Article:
Blog Post

Guest Blog by Louise Kelly

FEB 25, 2023

10 things I learnt about recycling

Louise Kelly, Sustainability Officer for Historic Environment Scotland.

"One of the most interesting aspects of my job for me personally has been learning about things I thought I knew"

My name is Louise and I started doing yoga about a year ago as a way for my body to feel better after a day spent at my desk. I chose Summerhall Yoga because it was close to my work and seemed very approachable for a beginner like me which hasn’t always been my experience with yoga studios. Despite thinking I’d try out other yoga studios in Edinburgh this is the only one I’ve tried! It’s just so welcoming! I think it’s really important to respect and look after ourselves which is the main reason I have continued with yoga. I also think it’s really important to respect and look after other people, animals and the planet. This is what drove me to working in Climate Change, I am Sustainability Officer Historic Environment Scotland. One of the most interesting aspects of my job for me personally has been learning about things I thought I knew.


One of these is recycling which when done right can have a big impact on reducing the amount of waste and the resources available to us. Reducing waste can also help us reduce emissions. I’ve become passionate about sharing what I’ve learned with family and friends because it really is something that we can all do to make a difference. So here are 10 things that I personally have learned about recycling.


There are no universal rules

Facilities vary from area to area. Even if you live in a different council to the one where you work it might be different. It’s important to check when you’re somewhere new. While I’ve tried to focus on things that are fairly widespread in this post there will be some that might not be applicable if you are not in Edinburgh.


Aluminium and Glass are infinitely recyclable

Unlike plastic which can only be recycled a certain number of times, and usually into lower quality items each time, aluminium and glass can both can be recycled over and over. That makes them valuable resources so please rinse your cans, jars and glass bottles and put them in the recycling bin. Foil should also be rinsed and balled into a ball about the size of your fist before going in the recycling bin.


Shredded or torn paper will not be recycled

Once the paper has been shredded it is difficult to recycle because the fibres are so short. That doesn’t mean they can’t be recycled but it is difficult so it’s important to only shred when necessary. If only the front page of a document contains sensitive information the best option is to shred that and recycle the rest.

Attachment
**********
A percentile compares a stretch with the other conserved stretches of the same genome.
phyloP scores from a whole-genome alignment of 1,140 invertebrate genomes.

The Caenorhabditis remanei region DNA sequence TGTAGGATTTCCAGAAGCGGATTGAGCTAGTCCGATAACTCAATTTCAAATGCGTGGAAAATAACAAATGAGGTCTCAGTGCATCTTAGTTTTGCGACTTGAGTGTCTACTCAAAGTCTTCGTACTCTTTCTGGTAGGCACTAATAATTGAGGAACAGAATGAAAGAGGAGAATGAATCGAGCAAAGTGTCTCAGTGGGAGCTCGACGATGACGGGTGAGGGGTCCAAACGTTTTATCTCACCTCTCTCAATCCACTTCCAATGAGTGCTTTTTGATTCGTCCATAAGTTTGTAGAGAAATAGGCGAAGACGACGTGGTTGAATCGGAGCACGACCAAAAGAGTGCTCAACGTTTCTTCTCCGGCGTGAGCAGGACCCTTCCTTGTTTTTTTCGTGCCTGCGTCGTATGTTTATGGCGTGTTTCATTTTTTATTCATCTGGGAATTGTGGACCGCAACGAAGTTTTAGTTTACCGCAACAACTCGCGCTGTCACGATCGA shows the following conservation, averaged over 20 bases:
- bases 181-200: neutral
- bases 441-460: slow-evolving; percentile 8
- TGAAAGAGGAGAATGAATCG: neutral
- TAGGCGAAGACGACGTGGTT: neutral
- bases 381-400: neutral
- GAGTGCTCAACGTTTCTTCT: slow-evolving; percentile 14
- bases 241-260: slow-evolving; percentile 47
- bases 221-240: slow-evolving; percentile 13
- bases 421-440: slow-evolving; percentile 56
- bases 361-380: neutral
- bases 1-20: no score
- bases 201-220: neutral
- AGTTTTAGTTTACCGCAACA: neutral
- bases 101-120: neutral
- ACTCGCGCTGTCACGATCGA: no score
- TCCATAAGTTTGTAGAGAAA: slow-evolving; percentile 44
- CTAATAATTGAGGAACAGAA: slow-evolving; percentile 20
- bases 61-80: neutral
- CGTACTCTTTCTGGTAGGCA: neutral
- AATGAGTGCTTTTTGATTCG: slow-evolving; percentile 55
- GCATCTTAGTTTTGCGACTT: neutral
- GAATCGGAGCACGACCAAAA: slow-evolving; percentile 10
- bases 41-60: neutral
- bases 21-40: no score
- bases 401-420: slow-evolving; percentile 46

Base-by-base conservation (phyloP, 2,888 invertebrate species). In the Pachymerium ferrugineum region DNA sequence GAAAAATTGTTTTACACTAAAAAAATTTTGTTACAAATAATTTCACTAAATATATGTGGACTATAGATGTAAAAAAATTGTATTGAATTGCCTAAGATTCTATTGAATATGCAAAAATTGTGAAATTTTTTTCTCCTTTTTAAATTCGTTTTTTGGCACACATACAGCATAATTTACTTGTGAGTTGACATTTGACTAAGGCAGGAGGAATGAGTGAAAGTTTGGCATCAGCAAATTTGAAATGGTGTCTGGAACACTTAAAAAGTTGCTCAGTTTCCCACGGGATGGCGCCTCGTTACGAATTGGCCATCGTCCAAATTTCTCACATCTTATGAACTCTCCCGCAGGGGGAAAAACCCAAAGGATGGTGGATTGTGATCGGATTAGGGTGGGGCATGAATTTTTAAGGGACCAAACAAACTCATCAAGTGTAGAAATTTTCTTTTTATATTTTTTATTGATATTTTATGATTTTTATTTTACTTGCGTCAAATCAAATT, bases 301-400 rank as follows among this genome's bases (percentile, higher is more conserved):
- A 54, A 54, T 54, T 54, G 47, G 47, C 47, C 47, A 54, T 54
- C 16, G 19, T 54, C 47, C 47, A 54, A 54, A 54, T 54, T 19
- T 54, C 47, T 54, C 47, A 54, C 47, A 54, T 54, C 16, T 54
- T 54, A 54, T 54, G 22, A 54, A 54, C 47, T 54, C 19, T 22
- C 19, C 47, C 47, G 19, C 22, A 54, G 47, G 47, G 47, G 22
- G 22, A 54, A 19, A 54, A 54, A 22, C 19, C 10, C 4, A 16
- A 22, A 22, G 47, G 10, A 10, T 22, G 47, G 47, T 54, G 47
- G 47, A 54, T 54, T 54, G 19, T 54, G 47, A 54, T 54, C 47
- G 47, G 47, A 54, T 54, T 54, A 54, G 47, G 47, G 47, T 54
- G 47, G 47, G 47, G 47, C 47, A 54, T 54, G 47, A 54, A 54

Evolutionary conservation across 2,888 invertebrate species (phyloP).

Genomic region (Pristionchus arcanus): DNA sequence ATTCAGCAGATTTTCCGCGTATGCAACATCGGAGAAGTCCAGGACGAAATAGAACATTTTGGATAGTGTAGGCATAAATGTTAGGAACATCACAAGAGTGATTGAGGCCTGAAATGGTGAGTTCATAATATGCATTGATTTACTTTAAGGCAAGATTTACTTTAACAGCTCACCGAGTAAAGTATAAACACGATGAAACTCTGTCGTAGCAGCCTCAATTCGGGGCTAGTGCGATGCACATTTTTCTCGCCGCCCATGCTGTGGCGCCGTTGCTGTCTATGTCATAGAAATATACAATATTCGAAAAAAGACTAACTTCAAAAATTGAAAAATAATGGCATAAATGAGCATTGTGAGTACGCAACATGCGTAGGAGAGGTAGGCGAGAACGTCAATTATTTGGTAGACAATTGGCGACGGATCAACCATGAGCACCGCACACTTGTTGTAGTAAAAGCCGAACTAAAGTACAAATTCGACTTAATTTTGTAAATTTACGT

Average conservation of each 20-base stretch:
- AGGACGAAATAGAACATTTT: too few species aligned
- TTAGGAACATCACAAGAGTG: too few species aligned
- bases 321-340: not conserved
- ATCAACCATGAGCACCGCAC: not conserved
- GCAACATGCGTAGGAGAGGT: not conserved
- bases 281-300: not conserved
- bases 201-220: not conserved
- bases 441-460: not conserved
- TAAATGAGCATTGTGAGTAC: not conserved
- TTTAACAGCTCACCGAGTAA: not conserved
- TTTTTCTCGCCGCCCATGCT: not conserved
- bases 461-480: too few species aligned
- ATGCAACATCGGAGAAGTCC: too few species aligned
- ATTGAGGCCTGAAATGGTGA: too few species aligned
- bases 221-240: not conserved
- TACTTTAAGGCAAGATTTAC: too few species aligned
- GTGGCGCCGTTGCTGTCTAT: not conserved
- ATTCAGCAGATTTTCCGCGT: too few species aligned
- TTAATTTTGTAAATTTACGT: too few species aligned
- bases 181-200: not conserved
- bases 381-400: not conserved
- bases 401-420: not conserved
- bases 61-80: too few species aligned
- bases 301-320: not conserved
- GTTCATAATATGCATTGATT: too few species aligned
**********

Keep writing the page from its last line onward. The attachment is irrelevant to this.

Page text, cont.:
It’s important to recycle batteries

Batteries count as hazardous waste which means we have a responsibility to dispose of them correctly. The good news is that most supermarkets and many other places that sell batteries also have a responsibility to have a place where you can drop them off for recycling. Batteries can be dangerous if the begin to degrade so next time you go to the supermarket drop off any used batteries.


Receipts cannot be recycled

Due to them containing a mixture of materials including various chemicals receipts cannot typically be recycled. This also goes for many tickets like bus and train tickets. So when

you’re sorting out the pile of papers be careful to ensure that these items go in the general waste not recycling bin. Honestly this one shocked me!


Contaminated items cannot be recycled

Most people don’t know that if an item like paper or cardboard has food, grease or something similar on them they cannot be recycled. The reason for this is there is no way for that to be cleaned off of the paper meaning it is impossible to make something new. Dirty plastic and metal can also be difficult to recycle as well as contaminating paper items if you have mixed recycling. So it’s important to clean and dry plastic and metal before sending it for recycling.


Bottle lids should stay on the bottle

This only applies to plastic bottles. Of course you need to ensure the bottle is empty and clean before you recycle it. But I recently learned that the lid can also be recycled but usually only if it is put back on the bottle as small items are difficult to sort. If you are not based in Edinburgh please check local advice


Don’t put things in a recycling bin because you hope it will be recycled

As well as food and liquids contaminating recycling non-recyclable items can also be considered contaminants. When you put items in the recycling just in case that’s called ‘wishcycling’ and it uses valuable resources to take out or it can lead to the whole load not being recycled. Many recycling centres have people who physically pick through the recycling to sort it into the right groups so imagine how much longer it takes if they have a lot of items that cannot be recycled.


Recycling is expensive

Recycling is a great way for us to continue to use valuable resources however it is expensive and resource intensive to do. Try to consider whether you are able to reuse your item before sending it for recycling. This is particularly important for larger or difficult to recycle items.


Recycled items have to go somewhere

This is the big one! Waste and Recycling is an entire industry that only works if they are able to sell the materials which only happens if these will be profitable once made into something else. Basically if there is no market for recycled products then the waste has nowhere to go. Currently there is not enough of a market for recycled items which can mean that some items sent for recycling are never made into something new. This is also the reason why some areas/businesses do not recycle some materials. You can help create a market by choosing to buy recycled items when possible

Written by Louise Kelly
for The Refillery